Japanese photojournalist, Yoshito Matsushige, is the only known photographer who caught images on the day of the bombing of Hiroshima. he was so traumatised that he only took seven frames on that day.

This is his image of schoolchildren having their burns soothed in oil after the bomb. Yoshito thought at first that it was the children's clothing that was hanging - but it was their skin; flayed by the force of the bomb.

Yoshito's negatives - washed in the radioactive waters of Hiroshima had degraded significantly by the time they came to be printed.

'Oppenheimer' is a remarkable film but I can't help thinking that it is a film that somehow sidesteps the true consequence of releasing such a horrific force on people. In the three hours the film takes to play out, we come to understand that Oppenheimer feels profound guilt for the consequences of his bomb and we are invited to find sympathy for his vilification by the establishment and then relief at his final re-instatement.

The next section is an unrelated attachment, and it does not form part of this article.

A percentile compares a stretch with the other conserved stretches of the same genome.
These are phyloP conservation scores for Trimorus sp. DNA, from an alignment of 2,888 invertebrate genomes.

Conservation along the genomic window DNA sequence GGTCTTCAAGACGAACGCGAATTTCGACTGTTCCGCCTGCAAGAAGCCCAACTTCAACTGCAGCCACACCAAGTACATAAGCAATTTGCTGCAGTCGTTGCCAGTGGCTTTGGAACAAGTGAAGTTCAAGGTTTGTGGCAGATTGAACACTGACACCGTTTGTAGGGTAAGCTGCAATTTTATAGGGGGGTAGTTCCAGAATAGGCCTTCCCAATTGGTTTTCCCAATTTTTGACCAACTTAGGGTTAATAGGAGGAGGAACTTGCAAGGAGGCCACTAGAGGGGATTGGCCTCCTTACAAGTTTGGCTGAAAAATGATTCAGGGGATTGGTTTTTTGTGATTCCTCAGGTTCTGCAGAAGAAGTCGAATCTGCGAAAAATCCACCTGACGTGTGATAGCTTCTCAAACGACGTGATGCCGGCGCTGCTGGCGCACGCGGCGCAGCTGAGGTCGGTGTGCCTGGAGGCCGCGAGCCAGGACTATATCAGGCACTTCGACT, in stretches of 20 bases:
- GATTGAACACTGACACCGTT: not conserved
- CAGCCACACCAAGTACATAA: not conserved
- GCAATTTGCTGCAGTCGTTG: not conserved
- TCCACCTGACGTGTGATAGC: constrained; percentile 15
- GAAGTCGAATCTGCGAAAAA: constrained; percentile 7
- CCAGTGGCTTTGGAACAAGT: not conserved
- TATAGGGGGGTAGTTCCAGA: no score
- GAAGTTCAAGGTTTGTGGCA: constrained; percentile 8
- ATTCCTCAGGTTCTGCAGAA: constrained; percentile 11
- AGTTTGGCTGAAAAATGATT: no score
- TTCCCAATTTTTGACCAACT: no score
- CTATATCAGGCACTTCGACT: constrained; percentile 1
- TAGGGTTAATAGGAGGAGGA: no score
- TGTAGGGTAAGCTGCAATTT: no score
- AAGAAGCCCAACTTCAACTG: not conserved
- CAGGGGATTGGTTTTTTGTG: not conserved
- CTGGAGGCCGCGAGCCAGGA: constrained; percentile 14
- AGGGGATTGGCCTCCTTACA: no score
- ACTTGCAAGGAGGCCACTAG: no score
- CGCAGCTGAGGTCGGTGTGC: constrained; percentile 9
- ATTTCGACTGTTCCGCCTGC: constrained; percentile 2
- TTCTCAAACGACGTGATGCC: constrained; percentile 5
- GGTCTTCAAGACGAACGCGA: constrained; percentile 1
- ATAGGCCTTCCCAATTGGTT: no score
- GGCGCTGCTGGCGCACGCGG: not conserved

...But we, the audience, are not asked to face the images of the true destruction of Oppenheimer's bomb. The film alludes to the reality of the full force of the bomb in various ways in several scenes but we, like Cillian Murphy's Oppenheimer, are never made to directly face the true horror.

Perhaps this is why Japanese distributors are so reluctant to show the film. The latest news is that 'Oppenheimer' will be screened in Japan some time in March this year - more than seven months after its global release last year.

I will be fascinated to see how the film is received in Japan.

Blog copyright Matthew Whiteman 2024

Images copyright their respective estates

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1 Comment

Feb 17

Great write up of a great film and I agree with you that it missed out on the opportunity of showing more of the full horrendous impact on humanity…terrific that it it was filmed with analogue film, especially the IMAX B & W and would have loved to have seen it in it’s original format at an IMAX Cinema, I hope that the use of this format will also feature in the awards